Freeport visit fails to assuage MEPs' concerns
European parliamentarians on Monday vowed to ask further questions about Luxembourg's Freeport, a vast fortress-like building which houses works of art and other valuables for rich owners, with the country's customs authorities.
A group of six MEPs visited the high-security facility at Luxembourg's Findel airport, at the invitation of its president, Robert Goebbels – himself an ex-MEP – following a parliamentary report on money laundering, tax evasion and tax avoidance in December which raised doubts about the use of VAT and customs-free 'freeports'.
During an at-times fractious press conference with Goebbels, Portuguese MEP Ana Gomes said she still had questions following the visit, which she would "redirect" to Luxembourg's customs authorities.
"With the visit we got a better idea of how it operates but many of the questions we had at the time [of the report] remain to be answered because it is not the competence of the Freeport, it is a question for the authorities," Gomes argued.
Gomes, standing alongside Austrian MEP Evelyn Regner, said the Freeport is a private company which rents out its high-security and climate-controlled rooms – while Luxembourg's customs authorities were ultimately responsible for processing goods and identifying the 'beneficial', or true, owner of the artefacts that enter and exit the Freeport.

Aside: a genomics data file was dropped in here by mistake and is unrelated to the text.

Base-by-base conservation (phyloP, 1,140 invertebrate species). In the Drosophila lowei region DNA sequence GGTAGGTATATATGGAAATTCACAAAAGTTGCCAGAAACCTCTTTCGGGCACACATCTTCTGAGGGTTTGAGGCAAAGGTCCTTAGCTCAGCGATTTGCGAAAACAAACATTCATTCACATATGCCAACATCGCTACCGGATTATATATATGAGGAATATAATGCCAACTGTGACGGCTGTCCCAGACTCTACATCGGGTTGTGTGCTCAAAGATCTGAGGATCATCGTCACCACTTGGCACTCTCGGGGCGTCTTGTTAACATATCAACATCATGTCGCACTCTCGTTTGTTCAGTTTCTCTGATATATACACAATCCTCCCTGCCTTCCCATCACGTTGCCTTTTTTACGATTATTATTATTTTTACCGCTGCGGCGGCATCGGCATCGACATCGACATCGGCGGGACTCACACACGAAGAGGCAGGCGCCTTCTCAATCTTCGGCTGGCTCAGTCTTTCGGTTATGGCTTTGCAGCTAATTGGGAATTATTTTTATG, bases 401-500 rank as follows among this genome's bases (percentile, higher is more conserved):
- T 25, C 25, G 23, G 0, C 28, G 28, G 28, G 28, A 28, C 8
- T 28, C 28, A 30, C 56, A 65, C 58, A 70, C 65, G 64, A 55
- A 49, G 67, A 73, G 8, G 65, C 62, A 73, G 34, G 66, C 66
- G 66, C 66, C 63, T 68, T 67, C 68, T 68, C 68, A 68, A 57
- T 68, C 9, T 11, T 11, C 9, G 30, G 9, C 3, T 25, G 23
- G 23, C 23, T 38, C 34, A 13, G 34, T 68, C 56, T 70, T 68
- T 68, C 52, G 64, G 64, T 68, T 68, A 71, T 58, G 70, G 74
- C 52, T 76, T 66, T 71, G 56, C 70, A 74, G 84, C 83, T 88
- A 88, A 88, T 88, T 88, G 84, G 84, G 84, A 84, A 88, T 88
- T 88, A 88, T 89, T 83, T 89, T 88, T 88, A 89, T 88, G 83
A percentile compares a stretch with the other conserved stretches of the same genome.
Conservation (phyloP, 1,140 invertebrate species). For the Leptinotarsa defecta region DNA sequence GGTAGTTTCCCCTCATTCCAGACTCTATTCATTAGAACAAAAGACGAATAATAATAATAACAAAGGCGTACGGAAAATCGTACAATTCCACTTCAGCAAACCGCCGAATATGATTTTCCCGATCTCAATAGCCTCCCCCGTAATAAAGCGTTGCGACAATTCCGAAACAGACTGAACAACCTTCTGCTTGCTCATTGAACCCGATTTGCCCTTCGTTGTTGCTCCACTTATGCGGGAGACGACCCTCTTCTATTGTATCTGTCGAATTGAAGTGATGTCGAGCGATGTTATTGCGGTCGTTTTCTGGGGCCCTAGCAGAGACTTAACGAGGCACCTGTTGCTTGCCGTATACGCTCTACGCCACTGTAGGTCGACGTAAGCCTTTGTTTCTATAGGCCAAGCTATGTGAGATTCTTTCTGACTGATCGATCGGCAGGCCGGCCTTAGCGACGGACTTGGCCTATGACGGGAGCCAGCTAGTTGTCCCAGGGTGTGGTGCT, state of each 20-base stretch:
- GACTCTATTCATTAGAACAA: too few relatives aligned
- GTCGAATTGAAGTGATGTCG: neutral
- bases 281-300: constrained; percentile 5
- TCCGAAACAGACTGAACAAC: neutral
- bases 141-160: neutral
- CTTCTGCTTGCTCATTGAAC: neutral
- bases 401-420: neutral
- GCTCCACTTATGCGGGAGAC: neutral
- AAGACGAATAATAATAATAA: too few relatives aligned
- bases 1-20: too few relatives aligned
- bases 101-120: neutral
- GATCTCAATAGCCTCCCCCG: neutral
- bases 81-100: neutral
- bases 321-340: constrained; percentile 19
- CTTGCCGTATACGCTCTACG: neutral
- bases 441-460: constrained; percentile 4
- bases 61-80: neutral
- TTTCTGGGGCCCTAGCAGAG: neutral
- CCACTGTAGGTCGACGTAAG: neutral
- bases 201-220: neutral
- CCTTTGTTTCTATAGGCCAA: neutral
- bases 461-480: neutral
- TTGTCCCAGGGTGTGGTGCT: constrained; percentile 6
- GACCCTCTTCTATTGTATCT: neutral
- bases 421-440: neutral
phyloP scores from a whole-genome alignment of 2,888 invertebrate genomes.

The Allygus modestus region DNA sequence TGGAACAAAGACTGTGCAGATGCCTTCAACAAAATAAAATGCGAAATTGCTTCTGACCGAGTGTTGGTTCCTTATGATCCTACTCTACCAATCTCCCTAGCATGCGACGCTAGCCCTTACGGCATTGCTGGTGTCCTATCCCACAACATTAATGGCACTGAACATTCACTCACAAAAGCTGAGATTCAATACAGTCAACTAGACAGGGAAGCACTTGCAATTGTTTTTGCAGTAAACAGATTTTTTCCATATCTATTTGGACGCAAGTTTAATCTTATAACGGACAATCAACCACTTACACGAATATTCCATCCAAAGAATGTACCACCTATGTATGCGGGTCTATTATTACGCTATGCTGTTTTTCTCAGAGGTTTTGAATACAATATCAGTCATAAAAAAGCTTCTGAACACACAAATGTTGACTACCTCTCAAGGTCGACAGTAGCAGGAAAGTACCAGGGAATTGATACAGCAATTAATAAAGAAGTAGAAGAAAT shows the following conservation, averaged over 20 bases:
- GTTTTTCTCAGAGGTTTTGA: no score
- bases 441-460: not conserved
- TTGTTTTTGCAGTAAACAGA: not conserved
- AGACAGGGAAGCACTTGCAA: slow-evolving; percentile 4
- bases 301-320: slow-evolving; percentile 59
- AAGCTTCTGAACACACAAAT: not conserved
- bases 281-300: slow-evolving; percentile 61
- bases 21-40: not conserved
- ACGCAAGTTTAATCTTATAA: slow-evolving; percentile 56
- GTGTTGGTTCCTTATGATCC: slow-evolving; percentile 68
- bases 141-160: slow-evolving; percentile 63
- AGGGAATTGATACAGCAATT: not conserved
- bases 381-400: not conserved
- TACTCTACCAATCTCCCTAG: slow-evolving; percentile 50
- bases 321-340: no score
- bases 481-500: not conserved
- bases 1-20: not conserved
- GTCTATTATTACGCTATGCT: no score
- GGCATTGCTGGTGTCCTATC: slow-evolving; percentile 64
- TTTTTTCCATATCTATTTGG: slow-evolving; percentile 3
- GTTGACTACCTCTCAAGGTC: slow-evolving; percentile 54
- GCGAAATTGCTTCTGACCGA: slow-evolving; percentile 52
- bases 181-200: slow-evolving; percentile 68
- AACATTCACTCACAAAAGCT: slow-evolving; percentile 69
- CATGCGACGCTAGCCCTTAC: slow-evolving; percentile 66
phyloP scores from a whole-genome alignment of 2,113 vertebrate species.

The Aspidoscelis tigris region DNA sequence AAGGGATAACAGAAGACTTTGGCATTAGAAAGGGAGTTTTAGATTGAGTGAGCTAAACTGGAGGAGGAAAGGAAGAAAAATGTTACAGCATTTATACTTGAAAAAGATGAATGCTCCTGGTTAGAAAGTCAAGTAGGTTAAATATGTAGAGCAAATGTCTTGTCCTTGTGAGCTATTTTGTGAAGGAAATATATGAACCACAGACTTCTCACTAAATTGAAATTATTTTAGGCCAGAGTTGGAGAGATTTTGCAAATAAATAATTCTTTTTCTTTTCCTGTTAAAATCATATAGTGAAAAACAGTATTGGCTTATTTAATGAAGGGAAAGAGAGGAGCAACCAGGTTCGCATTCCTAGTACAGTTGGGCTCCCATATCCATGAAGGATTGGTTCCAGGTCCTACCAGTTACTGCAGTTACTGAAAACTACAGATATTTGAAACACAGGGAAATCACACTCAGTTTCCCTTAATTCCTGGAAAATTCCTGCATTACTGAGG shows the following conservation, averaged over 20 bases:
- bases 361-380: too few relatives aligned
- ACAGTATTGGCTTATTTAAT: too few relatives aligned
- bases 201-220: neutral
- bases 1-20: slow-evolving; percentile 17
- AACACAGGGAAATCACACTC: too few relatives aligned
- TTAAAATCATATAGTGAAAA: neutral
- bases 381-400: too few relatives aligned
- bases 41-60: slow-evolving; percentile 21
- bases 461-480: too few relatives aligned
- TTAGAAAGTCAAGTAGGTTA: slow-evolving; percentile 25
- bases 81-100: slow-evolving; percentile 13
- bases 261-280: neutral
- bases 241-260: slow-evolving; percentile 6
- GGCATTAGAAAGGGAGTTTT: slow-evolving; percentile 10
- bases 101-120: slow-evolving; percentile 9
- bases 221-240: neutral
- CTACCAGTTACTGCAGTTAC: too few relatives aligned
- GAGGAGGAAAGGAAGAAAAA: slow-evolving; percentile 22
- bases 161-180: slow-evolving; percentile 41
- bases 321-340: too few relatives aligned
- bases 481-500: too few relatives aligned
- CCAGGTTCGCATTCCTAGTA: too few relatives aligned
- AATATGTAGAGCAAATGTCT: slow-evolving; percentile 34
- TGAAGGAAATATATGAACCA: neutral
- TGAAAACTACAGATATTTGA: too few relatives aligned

The Portuguese MEP maintained the facility could be "mis-used" for illegal activities like money laundering.
"We have concerns about the operation of all warehouses of this type," she said, also pointing to similar facilities in Switzerland. "We know that this can be a conduit for those who found that bank accounts are controlled, who found shell companies are being exposed, now they found that the way is to actually invest in any valuable goods – art, metals, precious metals, anything, cars, wine, cigars."
Goebbels was quick to defend the Freeport, which opened in 2014, saying every item that enters is "controlled, scanned, registered" and the beneficial owners are identified by the customs authorities – including three on-site officials. He said the site abides by all anti-money laundering rules.
"Everything is controlled, the beneficial owners are known, and if you wanted to commit a fraud there are locations much less securitised, much less expensive, to commit a fraud," he said.
The ex-MEP described the building, which includes high-tech security features like finger print recognition locks and climate-controlled rooms for storing wine or art, as "probably the best secured" building in Luxembourg.
He said the Freeport, which is majority owned by Swiss art dealer and businessman Yves Bouvier, was a small part of the government's strategy to turn Luxembourg into an international logistics hub.